Marie Antoinette’s Darkest Days: Prisoner No. 280 in the Conciergerie
This compelling book begins on the 2nd of August 1793, the day Marie Antoinette was torn from her family’s arms and escorted from the Temple to the Conciergerie, a thick-walled fortress turned prison. It was also known as the “waiting room for the guillotine” because prisoners only spent a day or two here before their conviction and subsequent execution. The ex-queen surely knew her days were numbered, but she could never have known that two and a half months would pass before she would finally stand trial and be convicted of the most ungodly charges.
Will Bashor traces the final days of the prisoner registered only as Widow Capet, No. 280, a time that was a cruel mixture of grandeur, humiliation, and terror. Marie Antoinette’s reign amidst the splendors of the court of Versailles is a familiar story, but her final imprisonment in a fetid, dank dungeon is a little-known coda to a once-charmed life. Her seventy-six days in this terrifying prison can only be described as the darkest and most horrific of the fallen queen’s life, vividly recaptured in this richly researched history.
Crown of Blood: The Deadly Inheritance of Lady Jane Grey
Following Lady Jane Grey’s journey from the deadly intrigues of her childhood that led inexorably through to her trial and execution at the age of seventeen, Nicola Tallis explores new evidence that brings fresh insight to the life of the Nine Days Queen.
She reveals the human and emotional story that has thus far been ignored, introducing us to a young woman and religious radical who ultimately became a martyr for her faith.
Scourge of Henry VIII: The Life of Marie de Guise
Although Mary, Queen of Scots continues to fascinate both historians and the general public alike, the story of her mother, Marie de Guise, is much less well known. A political power in her own right, she was born into the powerful and ambitious Lorraine family, spending her formative years at the dazzling and licentious court of Francois I. Although briefly courted by Henry VIII, she instead married his nephew, James V of Scotland, in 1538. James’ premature death four years later left their six day old daughter, Mary, as Queen and presented Marie with the formidable challenge of winning the support of the Scottish people and protecting her daughter’s threatened birthright. Content until now to remain in the background and play the part of the obedient wife, Marie spent the next eighteen years effectively governing Scotland, devoting her considerable intellect, courage and energy to safeguarding her daughter’s inheritance by using a deft mixture of cunning, charm, determination and tolerance.The last serious biography of Marie de Guise was published in 1977 and whereas plenty of attention has been paid to the mistakes of her daughter’s eventful but brief reign, the time has come for a fresh assessment of this most fascinating and under appreciated of sixteenth century female rulers.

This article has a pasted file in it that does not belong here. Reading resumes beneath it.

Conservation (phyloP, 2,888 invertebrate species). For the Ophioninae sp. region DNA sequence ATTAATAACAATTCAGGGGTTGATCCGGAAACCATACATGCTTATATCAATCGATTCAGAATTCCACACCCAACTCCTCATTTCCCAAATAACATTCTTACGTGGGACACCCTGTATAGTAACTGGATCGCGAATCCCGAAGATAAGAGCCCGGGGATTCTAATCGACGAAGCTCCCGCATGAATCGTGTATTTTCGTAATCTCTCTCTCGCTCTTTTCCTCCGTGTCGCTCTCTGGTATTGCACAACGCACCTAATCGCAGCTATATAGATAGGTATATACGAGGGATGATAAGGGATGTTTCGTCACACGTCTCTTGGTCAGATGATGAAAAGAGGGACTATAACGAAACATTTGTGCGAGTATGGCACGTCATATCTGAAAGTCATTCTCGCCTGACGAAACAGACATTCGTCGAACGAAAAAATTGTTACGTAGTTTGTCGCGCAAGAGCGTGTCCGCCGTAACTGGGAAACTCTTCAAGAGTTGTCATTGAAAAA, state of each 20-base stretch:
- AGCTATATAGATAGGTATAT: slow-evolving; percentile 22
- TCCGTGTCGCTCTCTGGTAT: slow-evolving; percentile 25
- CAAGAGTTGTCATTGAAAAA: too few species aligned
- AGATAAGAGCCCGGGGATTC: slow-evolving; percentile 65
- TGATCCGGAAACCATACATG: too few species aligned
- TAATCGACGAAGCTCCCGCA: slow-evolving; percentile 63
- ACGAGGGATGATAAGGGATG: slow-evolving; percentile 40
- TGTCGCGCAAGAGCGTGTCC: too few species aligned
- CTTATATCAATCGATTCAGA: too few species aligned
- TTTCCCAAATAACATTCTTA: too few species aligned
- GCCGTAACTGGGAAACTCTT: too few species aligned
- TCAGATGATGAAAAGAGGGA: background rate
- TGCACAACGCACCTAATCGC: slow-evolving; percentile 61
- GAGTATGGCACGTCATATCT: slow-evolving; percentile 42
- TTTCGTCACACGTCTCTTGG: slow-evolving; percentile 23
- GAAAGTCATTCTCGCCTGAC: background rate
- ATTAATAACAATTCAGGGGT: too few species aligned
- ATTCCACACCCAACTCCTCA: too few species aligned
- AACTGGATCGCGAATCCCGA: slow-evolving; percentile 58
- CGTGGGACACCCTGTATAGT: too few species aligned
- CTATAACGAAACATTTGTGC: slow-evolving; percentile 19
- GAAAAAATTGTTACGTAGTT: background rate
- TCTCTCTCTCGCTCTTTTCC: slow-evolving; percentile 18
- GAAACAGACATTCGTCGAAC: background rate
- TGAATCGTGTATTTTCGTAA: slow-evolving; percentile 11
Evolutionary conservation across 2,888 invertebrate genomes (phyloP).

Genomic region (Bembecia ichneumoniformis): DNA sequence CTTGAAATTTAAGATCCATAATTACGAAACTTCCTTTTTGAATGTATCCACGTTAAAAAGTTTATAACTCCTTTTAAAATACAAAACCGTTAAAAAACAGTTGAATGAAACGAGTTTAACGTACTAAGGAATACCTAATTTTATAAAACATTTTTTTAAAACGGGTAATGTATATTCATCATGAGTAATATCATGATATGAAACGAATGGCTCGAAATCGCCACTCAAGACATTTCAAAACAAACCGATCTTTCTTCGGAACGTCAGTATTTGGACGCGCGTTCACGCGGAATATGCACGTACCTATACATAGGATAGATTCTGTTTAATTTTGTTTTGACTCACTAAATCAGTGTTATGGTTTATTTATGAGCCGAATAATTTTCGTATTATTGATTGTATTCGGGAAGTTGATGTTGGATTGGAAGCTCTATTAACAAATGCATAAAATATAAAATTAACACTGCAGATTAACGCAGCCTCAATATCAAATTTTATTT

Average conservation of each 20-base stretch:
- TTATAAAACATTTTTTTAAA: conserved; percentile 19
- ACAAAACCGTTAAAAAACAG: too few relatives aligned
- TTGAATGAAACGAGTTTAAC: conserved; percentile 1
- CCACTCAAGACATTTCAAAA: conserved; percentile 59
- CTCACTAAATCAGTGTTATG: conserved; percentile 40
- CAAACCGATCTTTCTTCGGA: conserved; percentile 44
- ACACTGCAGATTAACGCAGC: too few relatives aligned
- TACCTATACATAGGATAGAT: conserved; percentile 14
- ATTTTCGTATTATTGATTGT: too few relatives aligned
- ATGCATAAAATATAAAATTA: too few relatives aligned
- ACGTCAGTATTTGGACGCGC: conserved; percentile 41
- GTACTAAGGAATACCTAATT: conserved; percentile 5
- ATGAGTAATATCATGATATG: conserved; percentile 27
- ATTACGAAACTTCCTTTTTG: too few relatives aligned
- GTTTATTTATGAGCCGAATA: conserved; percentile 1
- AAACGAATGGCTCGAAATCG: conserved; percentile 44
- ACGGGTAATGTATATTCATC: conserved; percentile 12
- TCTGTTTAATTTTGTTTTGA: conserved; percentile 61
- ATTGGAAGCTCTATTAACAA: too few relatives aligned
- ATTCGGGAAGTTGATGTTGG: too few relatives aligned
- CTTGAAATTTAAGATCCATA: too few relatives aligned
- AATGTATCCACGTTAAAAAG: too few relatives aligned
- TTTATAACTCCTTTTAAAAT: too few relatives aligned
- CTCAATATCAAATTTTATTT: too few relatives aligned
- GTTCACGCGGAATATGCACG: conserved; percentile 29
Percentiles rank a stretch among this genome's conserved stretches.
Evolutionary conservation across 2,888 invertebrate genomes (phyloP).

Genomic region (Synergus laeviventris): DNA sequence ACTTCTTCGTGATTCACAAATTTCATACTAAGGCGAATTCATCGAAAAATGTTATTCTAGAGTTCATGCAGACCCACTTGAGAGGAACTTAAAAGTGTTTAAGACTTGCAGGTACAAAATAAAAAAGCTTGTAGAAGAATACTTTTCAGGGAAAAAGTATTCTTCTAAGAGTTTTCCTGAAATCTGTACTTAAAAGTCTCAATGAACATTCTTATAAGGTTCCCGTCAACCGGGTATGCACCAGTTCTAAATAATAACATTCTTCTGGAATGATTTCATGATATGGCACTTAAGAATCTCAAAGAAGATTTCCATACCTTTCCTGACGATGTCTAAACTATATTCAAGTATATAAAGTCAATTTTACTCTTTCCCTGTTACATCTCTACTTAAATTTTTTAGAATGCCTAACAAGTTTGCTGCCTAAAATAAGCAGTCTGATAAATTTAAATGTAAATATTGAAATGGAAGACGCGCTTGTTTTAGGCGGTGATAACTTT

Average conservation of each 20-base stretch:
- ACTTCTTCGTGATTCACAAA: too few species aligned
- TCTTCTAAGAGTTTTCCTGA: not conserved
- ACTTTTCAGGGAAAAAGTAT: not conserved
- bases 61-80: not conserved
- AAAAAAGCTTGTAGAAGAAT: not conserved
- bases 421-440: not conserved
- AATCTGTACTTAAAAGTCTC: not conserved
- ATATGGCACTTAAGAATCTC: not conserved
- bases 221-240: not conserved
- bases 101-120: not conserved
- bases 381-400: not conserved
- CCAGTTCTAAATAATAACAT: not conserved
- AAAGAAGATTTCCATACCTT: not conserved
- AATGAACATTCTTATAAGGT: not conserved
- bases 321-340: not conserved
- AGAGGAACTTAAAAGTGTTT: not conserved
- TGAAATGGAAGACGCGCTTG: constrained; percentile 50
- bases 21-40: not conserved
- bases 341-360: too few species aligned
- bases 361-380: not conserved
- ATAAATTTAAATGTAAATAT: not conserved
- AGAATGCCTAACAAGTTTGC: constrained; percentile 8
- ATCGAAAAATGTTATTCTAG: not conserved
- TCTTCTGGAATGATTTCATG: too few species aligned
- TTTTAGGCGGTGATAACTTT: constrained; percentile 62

The Private Lives of the Tudors: Uncovering the Secrets of Britain’s Greatest Dynasty
England’s Tudor monarchs—Henry VII, Henry VIII, Edward VI, Mary I, and Elizabeth I—are perhaps the most celebrated and fascinating of all royal families in history. Their love affairs, their political triumphs, and their overturning of the religious order are the subject of countless works of popular scholarship. But for all we know about Henry’s quest for male heirs, or Elizabeth’s purported virginity, the private lives of the Tudors remain largely beyond our grasp.
In The Private Lives of the Tudors, Tracy Borman delves deep behind the public face of the monarchs, showing us what their lives were like beyond the stage of court. Drawing on the accounts of those closest to them, Borman examines Tudor life in fine detail. What did the monarchs eat? What clothes did they wear, and how were they designed, bought, and cared for? How did they practice their faith? And in earthlier moments, who did they love, and how did they give birth to the all-important heirs?